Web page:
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The complaint, filed in United States District Court in Los Angeles, claims the website and the writer, Molly Knight, published knowingly false information about Bauer online and on Twitter “with hatred, ill will, and spite, with the intent to harm Mr. Bauer or in blatant disregard of the substantial likelihood of causing him harm.”
The defamation lawsuit is the second Bauer has filed this month. He previously sued the website Deadspin and its managing editor.
In that suit, Bauer noted that Deadspin had cited the Athletic in reporting that Bauer had fractured the skull of a woman who had accused him of sexual assault. The woman had not suffered a fractured skull, according to publicly available medical records she filed in court, and Bauer said the Athletic had corrected its reporting before Deadspin posted its story.
In Tuesday’s suit, however, Bauer alleged the correction was “insufficient and inaccurate” and said the Athletic had acted with “actual malice” because it had the medical records that showed a skull fracture had been ruled out.
Bauer also alleged the Athletic had mischaracterized the findings of the judge who denied the woman’s request for a restraining order and claimed the website's purportedly errant reporting apparently confirmed to Knight what his attorneys called “the righteousness” of “her frequent complaints about the Los Angeles Dodgers’ decision to add Mr. Bauer to the team.”
As evidence of the Athletic’s alleged “campaign” against Bauer, the suit cited the work of seven of the website’s staffers, including nationally renowned reporter Ken Rosenthal.
Knight declined to comment. A spokesman for the New York Times, the parent company of the Athletic, did not immediately respond to a request a comment.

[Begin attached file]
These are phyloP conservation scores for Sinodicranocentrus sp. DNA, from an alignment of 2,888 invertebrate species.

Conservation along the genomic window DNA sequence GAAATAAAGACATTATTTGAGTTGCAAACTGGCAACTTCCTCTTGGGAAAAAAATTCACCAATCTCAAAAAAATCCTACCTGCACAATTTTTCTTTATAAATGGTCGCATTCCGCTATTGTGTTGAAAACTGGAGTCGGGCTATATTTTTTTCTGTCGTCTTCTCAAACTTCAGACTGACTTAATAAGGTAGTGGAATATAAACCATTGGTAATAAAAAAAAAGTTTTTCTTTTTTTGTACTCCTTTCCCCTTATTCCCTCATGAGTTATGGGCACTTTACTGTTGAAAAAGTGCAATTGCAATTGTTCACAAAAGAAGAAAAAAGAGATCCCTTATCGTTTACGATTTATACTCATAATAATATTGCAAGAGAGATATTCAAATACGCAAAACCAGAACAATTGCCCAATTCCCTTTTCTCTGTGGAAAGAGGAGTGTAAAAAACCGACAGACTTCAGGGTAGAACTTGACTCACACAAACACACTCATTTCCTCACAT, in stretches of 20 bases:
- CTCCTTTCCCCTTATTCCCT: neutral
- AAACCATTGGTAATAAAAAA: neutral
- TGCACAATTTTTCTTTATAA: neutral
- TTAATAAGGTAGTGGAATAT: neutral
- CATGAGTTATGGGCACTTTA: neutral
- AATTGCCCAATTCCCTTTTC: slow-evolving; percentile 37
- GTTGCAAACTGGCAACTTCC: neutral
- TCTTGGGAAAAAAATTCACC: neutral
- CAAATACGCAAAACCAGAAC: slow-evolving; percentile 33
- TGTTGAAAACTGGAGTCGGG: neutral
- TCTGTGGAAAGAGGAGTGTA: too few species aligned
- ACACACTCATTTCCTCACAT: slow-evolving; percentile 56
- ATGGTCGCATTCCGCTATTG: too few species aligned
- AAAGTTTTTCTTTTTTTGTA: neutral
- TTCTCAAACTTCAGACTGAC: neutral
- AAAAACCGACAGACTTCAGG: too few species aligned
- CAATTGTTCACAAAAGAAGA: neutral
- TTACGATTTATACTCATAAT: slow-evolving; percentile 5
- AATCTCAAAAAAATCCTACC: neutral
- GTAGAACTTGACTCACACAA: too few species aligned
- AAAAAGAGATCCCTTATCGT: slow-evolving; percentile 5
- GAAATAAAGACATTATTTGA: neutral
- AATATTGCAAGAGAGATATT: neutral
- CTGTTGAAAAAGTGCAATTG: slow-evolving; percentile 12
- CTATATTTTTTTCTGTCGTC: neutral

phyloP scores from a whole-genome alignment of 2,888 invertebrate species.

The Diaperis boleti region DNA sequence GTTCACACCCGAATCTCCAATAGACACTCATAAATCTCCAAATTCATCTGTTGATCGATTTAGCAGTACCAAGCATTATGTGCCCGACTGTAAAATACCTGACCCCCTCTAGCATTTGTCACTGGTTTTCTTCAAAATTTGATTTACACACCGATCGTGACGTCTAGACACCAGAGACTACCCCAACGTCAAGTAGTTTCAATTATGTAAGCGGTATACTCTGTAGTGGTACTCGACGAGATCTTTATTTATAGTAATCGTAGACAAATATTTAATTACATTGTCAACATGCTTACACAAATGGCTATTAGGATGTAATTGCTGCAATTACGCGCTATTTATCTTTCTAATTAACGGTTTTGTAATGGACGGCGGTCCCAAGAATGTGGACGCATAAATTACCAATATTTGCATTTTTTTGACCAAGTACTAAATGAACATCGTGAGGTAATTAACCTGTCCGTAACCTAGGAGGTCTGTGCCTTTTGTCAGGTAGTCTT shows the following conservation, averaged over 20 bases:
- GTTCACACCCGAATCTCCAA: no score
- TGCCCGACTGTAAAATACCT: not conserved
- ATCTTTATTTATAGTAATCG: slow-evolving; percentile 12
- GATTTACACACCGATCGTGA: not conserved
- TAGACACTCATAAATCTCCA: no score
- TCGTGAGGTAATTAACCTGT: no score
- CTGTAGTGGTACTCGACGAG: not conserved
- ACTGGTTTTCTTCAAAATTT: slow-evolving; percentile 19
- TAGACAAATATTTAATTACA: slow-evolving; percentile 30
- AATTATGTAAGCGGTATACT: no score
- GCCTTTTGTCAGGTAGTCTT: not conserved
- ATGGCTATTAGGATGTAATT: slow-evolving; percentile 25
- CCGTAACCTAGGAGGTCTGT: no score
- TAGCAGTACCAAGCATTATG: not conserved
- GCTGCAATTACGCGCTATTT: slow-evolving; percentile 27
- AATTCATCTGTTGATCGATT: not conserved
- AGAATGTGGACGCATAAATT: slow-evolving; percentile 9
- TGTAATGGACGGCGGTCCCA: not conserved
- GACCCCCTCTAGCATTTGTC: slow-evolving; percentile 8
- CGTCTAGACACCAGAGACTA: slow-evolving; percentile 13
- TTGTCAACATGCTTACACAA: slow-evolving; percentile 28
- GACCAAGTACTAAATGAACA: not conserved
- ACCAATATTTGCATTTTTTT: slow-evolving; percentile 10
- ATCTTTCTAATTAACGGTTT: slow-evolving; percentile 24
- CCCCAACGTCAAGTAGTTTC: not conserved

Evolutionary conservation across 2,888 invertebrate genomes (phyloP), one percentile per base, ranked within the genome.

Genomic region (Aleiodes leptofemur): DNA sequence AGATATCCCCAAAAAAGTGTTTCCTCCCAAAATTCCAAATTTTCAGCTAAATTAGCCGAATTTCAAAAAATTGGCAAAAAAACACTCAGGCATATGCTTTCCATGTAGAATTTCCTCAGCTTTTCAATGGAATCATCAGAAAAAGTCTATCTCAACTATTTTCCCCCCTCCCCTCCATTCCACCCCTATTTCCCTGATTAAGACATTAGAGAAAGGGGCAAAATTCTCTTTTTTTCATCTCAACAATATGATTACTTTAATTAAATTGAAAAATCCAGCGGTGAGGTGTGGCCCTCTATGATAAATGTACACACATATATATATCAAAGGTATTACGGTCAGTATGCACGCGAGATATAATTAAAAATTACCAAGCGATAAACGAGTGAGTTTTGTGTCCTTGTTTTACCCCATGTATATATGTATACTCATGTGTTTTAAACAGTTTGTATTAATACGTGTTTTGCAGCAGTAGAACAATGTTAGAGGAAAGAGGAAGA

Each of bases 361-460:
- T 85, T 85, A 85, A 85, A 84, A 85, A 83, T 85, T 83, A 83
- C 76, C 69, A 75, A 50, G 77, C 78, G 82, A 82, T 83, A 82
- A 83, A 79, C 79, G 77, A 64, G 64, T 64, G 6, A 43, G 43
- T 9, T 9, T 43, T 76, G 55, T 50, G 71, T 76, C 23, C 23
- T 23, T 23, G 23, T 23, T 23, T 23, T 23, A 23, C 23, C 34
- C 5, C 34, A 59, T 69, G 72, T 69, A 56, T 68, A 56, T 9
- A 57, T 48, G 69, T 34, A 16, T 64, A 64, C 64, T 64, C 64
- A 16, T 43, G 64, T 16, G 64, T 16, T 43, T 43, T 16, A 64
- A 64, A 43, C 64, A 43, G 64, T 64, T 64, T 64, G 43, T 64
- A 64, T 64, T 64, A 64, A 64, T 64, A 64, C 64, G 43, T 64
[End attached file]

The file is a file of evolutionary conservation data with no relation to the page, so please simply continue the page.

In February, the Los Angeles County district attorney declined to charge Bauer with a crime. The official declination form said Bauer had been investigated for “assault by means likely to cause great bodily harm, sodomy of a sleeping person and domestic violence” but that there was insufficient evidence to prove any charges in court.
In response, Bauer released a seven-minute video he called “The Truth,” in which he said he had engaged in rough but consensual sex.
“I never assaulted her in any way, at any time,” he said.
Bauer last pitched for the Dodgers on June 28 of last year, two days before the woman filed her petition for a restraining order. On July 2, MLB put him on administrative leave. The leave has been repeatedly extended since then, with the consent of the players’ union, with the most recent extension lasting through April 16.
Major League Baseball can suspend a player for violating its sexual assault policy even if he is not charged with a crime.
Bauer is in the second year of a three-year, $102-million contract with the Dodgers. Although he did not pitch in the second half of last season and will not open this season on the roster, he has not lost any of his salary because players are paid while on administrative leave. Under baseball’s sexual assault and domestic violence policy, players are not paid during a suspension.
This story originally appeared in Los Angeles Times.